This week’s installment comes from France circa 1990. This title is not excessively hard to track down, but yet is another that many horror fans may have missed or overlooked. I present to you... Baby Blood.
I must confess even I missed this title. I did not discover it until last year when I was pregnant. Though many women may, rightfully so, chose not to watch pregnancy-themed horror films while they have a bun in the oven, my sick brain was drawn to them. After viewing Rosemary’s Baby, The Devil Within, and It’s Alive, I found myself searching for something rare, something I had never seen before. Thus, I found Baby Blood.
Written and directed by Alan Robak, Baby Blood focuses on a circus performer named Yanka. After being abused by her lover she flees the circus and sets out on her own. Yanka thinks she is pregnant but soon realizes she is not harboring a baby but instead a snake-like parasite that crawled into her uterus. Yanka must consume large amounts of fresh human blood to keep the parasite alive. But here is the best part: the parasite talks to her. Think Aylmer from Brain Damage, but this parasite is a lot smarter and set on world domination.
Baby Blood is ridiculously gory. Filled with Yanka’s murders and then subsequent blood-lettings, this film fits right in with what we now know as French Extreme. It was even gorier in its original French format. When first released in the USA, the distributors cut some of the more disturbing and bloody sequences, including scenes of naked and pregnant Yanka rolling around in blood, and also a scene of where she has sex with a gent and the parasite takes a bite of his “member”.
But the cut VHS release is by no means the only thing that has kept Baby Blood underground. I would also point a blood-covered finger at the very mature and unpleasant subject matter, which includes (but is not limited to) spousal abuse, a strange discussion on incest and anal sex (cut from early VHS release), a parasite that crawls inside vaginas and discussion on how that is done, and to add to the weirdness, the parasite/baby thing gives the mother orgasms when it moves around. This movie is not going to be everyone’s cup of blood, nor can it be marketed to the horror masses.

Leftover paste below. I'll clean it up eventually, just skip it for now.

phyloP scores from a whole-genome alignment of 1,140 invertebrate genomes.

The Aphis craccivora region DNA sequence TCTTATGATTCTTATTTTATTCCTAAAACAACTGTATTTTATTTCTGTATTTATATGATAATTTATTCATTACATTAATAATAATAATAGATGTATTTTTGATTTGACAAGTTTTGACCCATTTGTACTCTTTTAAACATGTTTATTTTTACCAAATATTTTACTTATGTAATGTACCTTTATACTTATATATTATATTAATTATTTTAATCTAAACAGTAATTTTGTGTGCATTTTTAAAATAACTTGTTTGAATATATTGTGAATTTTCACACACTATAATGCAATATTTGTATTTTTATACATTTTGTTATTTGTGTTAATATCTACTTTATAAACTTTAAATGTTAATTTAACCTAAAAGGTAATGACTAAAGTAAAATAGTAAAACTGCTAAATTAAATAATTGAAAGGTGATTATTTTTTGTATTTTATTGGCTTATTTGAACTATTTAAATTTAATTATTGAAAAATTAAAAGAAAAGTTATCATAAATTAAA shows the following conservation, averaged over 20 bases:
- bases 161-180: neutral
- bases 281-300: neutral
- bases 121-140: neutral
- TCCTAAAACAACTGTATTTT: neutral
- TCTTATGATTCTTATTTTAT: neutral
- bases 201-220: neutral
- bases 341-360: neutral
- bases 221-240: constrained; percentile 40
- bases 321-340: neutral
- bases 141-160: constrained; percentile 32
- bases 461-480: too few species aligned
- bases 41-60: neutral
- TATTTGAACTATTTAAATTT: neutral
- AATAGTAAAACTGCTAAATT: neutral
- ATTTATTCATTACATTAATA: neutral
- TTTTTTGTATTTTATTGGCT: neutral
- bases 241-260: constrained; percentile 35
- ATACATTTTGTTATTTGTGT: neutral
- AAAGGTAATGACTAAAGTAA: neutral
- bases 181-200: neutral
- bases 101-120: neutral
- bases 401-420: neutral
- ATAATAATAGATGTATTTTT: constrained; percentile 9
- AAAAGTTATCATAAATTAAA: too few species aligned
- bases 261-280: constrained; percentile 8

Plus, this movie has a lot more larger topics at work here than just the carnage. First, the movie is pumped full of gender issues. While Yanka is taking control of her of life and womanhood, all the men in the film are abusive and rape-y. Then there is the snarky parasite. Unlike Brain Damage’s Alymer, the Baby Blood parasite is not happy simply singing Bing Crosby-esque tunes. This witty parasite spends his time discussing social theory with Yanka, including really heady philosophical discussions on what guides human nature, the implementation and exacerbation of chaos in the world, and the role of God in an inhuman society. Still somehow the parasite’s abstract metaphysical musings always end in a gory and organ/brain covered mess.
Since the VHS release from the early 1990’s is a hatchet job of cuts, I would recommend the DVD. Anchor Bay did a rather limited release of Baby Blood in 2006. Film purists everywhere hated this release because Anchor Bay chose to dub over the original French language. But there is a bright side to this dubbing debauchery: the peevish parasite is voiced by Gary Oldman, who provides a nice dry wit to the blood-sucker. Though many online critics still bitch endlessly about the dubbing, I say if it must be dubbed, at least have Gary Oldman! Baby Blood can be picked up on both Netflix for rental and on Amazon for a reasonable price.
Director Alain Robak followed Baby Blood with a 2008 sequel entitled Lady Blood. This one is actually a hard-to-find film, as I have been trying to locate a copy for months. Blockbuster offers it for rent online, however Netflix does not. So if anyone still sports a Blockbuster membership, check out the sequel and let me know if it is worth my hunt.
Got an “unseen” title I should check out or a recommendation for a future installment? Email me at firstname.lastname@example.org.